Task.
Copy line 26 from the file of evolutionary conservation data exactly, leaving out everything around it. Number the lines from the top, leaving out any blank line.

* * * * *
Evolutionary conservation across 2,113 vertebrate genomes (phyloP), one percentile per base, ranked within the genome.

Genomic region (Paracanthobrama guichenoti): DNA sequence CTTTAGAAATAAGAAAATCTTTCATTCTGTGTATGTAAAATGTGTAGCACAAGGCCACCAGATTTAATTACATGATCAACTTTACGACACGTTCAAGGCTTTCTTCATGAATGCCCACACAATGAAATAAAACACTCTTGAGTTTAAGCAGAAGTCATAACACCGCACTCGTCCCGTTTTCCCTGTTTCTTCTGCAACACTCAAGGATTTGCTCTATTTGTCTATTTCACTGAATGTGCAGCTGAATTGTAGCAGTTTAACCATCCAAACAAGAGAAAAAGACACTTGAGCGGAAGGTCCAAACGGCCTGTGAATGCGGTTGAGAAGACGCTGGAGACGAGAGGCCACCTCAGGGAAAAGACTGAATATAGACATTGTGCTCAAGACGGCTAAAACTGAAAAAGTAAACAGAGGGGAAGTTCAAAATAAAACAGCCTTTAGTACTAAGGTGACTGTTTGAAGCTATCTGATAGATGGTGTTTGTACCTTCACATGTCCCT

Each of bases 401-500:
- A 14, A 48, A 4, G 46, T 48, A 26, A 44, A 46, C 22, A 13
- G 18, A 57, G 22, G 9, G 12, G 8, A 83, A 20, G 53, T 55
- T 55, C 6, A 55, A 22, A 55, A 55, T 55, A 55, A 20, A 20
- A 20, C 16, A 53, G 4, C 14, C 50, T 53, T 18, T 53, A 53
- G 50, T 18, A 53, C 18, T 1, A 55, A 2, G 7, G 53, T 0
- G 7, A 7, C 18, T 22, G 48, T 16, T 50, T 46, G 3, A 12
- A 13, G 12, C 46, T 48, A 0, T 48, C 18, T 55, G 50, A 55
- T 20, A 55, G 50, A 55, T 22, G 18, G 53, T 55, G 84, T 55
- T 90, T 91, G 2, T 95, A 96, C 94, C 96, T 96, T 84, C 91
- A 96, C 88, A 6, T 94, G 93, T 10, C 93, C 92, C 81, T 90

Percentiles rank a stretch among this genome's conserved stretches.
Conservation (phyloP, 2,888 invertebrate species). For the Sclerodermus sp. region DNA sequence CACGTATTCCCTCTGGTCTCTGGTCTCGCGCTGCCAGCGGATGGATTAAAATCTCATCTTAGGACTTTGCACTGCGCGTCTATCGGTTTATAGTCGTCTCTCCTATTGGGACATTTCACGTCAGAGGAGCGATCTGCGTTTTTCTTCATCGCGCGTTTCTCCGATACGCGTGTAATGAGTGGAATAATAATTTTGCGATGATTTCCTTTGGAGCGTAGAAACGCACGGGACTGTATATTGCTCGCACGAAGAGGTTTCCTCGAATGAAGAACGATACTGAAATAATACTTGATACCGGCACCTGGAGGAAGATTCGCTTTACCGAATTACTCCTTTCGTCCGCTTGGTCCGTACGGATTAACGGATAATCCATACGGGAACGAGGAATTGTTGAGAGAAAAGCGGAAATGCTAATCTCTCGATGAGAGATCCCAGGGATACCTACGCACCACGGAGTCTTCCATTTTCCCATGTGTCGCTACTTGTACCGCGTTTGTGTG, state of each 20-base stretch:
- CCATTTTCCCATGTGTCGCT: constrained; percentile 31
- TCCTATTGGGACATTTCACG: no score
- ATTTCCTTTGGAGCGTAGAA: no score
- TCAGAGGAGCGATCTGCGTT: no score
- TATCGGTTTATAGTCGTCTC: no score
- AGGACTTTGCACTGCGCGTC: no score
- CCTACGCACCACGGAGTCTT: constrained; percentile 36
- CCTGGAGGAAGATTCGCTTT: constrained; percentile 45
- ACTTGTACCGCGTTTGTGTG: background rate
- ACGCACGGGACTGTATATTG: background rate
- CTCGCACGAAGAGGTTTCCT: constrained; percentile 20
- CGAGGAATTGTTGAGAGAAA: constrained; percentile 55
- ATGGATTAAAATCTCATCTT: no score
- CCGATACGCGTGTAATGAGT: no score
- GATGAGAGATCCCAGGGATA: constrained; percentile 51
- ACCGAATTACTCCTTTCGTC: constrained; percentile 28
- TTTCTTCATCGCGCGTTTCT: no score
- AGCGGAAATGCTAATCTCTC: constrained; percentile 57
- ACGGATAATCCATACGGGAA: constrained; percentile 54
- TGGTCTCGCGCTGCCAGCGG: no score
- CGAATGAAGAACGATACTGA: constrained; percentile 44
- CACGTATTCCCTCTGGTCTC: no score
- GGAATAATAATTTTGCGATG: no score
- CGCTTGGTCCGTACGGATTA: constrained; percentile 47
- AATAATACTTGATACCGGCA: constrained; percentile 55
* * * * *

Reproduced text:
- CTCGCACGAAGAGGTTTCCT: constrained; percentile 20